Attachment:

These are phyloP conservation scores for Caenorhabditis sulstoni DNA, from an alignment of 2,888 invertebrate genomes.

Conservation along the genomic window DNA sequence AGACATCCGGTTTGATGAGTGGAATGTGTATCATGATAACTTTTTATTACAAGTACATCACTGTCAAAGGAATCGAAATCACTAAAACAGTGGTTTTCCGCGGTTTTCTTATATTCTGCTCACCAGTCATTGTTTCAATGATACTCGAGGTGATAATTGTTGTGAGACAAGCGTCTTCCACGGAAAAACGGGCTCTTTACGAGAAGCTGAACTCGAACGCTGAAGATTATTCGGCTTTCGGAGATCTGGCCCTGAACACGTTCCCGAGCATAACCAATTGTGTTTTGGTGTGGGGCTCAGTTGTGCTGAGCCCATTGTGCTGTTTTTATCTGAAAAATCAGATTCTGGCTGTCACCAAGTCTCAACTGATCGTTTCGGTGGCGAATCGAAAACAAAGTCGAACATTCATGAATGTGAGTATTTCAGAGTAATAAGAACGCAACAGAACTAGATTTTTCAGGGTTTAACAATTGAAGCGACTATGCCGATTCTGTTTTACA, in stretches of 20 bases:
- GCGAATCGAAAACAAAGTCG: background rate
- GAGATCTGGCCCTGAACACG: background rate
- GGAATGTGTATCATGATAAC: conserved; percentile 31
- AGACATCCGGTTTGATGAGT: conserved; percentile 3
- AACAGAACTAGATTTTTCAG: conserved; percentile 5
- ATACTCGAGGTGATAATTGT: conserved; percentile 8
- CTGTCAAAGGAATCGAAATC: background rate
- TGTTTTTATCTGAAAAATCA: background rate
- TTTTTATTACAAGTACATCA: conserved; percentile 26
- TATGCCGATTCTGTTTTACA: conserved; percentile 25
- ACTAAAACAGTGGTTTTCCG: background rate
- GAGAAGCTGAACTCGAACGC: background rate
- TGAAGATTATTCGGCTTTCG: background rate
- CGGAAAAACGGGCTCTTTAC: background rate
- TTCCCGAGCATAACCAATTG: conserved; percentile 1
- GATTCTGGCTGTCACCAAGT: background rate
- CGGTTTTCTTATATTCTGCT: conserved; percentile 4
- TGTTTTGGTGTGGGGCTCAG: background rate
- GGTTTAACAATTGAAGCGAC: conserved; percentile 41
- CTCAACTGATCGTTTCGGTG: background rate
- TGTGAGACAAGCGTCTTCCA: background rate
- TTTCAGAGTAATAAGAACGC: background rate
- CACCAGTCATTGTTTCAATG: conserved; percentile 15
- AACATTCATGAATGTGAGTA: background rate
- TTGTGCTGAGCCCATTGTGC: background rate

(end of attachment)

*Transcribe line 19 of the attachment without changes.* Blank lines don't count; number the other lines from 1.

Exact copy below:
- CGGTTTTCTTATATTCTGCT: conserved; percentile 4